The showroom was filled from floor to ceiling with hand-thrown and hand-painted ceramic works of art. Every piece approached perfection in form, in intricate detail, and in color combination. Some of the ceramics were imitations of ancient Hittite vases, platters, and pitchers; others were painted in the traditional Turkish blue, white, and contrasting orange and green. The effect of so many marvelous creations clamoring for the complete attention of my eyes was more than a little overwhelming.
The salesman followed me closely as I perused the shelves, ever ready to point out the wonderful properties of each piece or to justify the ridiculously high price tag. I was glad, however, to have him next to me to explain the significance of the writing on some of the dishes. In one corner I found, to my delight, a collection of bowls, plates, and plaques with Arabic script. I instantly started translating those aloud, and engaged the salesman in a discussion of the merits of Islamic blessings. One piece in particular caught my eye as it was an inscription written in such a way as to look like a fish—what was so arresting was the similarity it bore to the Christian fish that populates so many car trunks, Bible covers, and shoulder blades or ankles among America’s Christian subculture. The salesman, let’s call him Khazem, told me that the inscription was an invocation for blessing from God on the food that would be served, as well as an expression of gratitude for His provision.
When I remarked that the platter, and inscription, would do just as well on a Christian table as a Muslim one, Khazem looked around the room, drew me aside with his eyes, and then whispered that he was a Christian himself. Imagine my surprise! Turkey is a country that has long prided itself on being very explicitly secular and thus, supposedly, tolerant of all religions. However, this secularism is contradicted even in the very name of its citizenry, as “Turk” was originally a word that denoted a non-Arab Muslim from the Asian steppes. The government is not oblivious to this fact and has allowed a great deal of persecution of Christians to take place and, while the government may not officially condone the murders and vandalism done in the night, it prefers to cover up such atrocities rather than prosecute the perpetrators of religious crimes. The rather furtive behavior of Khazem was more than understandable given the general attitude of his countrymen towards Christianity.
As the room slowly cleared out, Khazem began to talk more freely. He first mentioned that none of his co-workers knew that he was a Christian; if they did, it would most likely cost him his job, and maybe even his life. An immigrant from Iran, he first heard of Jesus from an Iranian co-worker who would drop some words and phrases in conversation about the Bible and the Christ in such a way that his interest was piqued. Eventually he was given a Bible and, after much study, was finally converted along with his wife. His conversion was not without great material loss, even if simultaneously being of great spiritual gain, as he has been beaten and harassed more than once, both in Iran and Turkey.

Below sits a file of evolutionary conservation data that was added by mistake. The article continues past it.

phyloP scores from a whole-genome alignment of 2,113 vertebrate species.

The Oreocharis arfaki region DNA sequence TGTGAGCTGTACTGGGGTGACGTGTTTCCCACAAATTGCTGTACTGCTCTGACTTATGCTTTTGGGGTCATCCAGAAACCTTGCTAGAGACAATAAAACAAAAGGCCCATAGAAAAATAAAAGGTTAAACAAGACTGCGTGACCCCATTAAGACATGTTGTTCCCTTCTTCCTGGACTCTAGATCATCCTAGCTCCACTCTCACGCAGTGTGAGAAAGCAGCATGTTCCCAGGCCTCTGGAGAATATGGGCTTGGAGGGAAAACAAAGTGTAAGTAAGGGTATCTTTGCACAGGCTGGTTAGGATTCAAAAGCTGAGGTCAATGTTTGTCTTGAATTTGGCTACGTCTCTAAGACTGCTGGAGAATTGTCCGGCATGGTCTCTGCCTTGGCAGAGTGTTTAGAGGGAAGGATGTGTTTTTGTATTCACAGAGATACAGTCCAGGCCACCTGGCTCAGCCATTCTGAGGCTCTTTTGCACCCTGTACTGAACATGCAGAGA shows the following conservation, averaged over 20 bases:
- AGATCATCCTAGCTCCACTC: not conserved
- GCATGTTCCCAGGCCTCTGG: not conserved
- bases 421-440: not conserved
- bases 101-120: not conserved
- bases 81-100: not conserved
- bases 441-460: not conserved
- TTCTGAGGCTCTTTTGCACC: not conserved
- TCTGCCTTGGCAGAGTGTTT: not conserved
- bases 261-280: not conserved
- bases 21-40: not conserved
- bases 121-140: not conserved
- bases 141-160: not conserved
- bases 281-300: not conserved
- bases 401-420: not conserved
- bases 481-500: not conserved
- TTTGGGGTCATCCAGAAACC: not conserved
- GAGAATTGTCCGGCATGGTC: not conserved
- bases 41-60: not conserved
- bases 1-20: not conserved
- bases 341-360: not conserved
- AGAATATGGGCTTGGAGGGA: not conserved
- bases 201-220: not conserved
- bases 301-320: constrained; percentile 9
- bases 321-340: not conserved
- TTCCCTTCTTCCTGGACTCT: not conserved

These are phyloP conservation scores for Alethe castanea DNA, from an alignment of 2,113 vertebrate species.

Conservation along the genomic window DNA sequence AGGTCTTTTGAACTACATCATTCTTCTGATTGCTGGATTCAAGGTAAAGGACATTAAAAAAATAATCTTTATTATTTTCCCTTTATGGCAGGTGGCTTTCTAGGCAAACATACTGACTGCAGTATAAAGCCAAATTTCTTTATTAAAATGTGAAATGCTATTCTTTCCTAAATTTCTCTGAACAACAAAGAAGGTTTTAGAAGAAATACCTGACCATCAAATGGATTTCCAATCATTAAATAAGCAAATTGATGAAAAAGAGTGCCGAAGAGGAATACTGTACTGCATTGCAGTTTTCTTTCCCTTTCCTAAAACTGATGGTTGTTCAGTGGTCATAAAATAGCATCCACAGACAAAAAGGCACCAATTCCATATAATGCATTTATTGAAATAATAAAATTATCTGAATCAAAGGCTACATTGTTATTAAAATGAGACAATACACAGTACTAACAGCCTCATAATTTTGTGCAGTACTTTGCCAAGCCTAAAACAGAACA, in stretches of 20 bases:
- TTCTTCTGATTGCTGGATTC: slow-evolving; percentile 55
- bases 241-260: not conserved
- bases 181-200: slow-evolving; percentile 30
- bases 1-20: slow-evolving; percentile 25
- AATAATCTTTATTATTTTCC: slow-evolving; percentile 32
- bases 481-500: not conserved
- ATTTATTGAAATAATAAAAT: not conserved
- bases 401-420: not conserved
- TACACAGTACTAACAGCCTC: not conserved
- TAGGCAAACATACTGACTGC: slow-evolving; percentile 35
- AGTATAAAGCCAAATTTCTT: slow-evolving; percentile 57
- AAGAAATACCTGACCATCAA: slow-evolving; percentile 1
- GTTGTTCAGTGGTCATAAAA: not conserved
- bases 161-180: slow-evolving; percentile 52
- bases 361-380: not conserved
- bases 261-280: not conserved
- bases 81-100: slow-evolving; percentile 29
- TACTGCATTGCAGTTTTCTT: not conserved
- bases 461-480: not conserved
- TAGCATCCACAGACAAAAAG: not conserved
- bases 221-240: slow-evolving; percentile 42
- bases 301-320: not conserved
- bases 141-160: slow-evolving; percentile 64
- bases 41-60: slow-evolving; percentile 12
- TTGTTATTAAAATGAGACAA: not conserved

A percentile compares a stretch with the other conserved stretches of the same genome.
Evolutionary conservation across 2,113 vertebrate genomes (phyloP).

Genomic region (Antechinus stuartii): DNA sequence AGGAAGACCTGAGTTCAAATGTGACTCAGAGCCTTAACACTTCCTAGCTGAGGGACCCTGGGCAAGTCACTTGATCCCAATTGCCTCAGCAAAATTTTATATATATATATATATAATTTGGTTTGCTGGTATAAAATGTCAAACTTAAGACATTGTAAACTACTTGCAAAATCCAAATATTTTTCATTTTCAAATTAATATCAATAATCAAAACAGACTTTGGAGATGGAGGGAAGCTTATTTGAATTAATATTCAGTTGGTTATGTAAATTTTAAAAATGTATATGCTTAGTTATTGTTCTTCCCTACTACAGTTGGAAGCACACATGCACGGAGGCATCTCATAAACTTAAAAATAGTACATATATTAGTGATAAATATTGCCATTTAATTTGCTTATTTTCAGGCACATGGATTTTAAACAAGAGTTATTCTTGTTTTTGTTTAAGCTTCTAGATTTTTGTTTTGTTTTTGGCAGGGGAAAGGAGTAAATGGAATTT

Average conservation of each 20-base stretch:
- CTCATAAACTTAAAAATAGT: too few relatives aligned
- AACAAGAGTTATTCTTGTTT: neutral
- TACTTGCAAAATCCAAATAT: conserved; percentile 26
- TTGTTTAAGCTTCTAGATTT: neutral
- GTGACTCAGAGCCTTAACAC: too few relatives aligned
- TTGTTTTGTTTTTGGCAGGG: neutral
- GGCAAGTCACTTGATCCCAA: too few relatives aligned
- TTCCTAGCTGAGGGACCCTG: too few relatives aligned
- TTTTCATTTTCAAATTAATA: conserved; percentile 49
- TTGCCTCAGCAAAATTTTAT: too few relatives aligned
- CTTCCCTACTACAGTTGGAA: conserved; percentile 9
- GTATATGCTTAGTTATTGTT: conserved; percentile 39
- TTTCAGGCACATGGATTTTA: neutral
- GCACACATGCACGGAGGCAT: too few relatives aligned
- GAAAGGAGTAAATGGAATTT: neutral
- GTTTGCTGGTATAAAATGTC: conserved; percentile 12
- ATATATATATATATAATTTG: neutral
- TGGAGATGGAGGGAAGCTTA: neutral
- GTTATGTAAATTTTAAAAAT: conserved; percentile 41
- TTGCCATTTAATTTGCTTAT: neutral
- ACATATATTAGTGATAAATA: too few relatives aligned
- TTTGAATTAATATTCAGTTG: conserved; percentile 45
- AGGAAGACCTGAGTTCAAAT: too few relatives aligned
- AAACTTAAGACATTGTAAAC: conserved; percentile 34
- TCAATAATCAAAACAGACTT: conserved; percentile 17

Khazem has a quiet smile and an unassuming manner that makes him easy to converse with. As we chatted about his conversion story, his love for God was made manifest by the urgency and seriousness with which he related the events of his life since the time he had first met Jesus. His one request from me was that I would pray for him, and even more, that I would pray for his co-workers and friends—those who persecute him and would persecute him if they knew that he had found eternal life—that God would keep him safe and would open the eyes and minds of others that they too might know and experience the saving power and love of God.
The Church in Turkey can be found in two places. One place lies along the tourist road and consists of monuments and churches of an older time and place when Paul and the apostles first, and the Asian and Orthodox Christians later, preached and taught throughout the region. These churches are markers along the historical road of evangelism, reminders that God can change even the hardest hearts and that His people have flourished in places that were strongholds of pagan religions. The Church can also be found today underground, existing beneath the surface of a society that is uncomfortably both Muslim and secular. Here and there small green shoots of life rise to the surface and give evidence of the work that the Holy Spirit continues to do.
Khazem is one of a number of Christians in Turkey who bear witness to the power of the Gospel to change lives. May God continue to bless Turkey with Christians like Khazem, Christians who are evidence of the life that is growing, even if for now it must remain underground.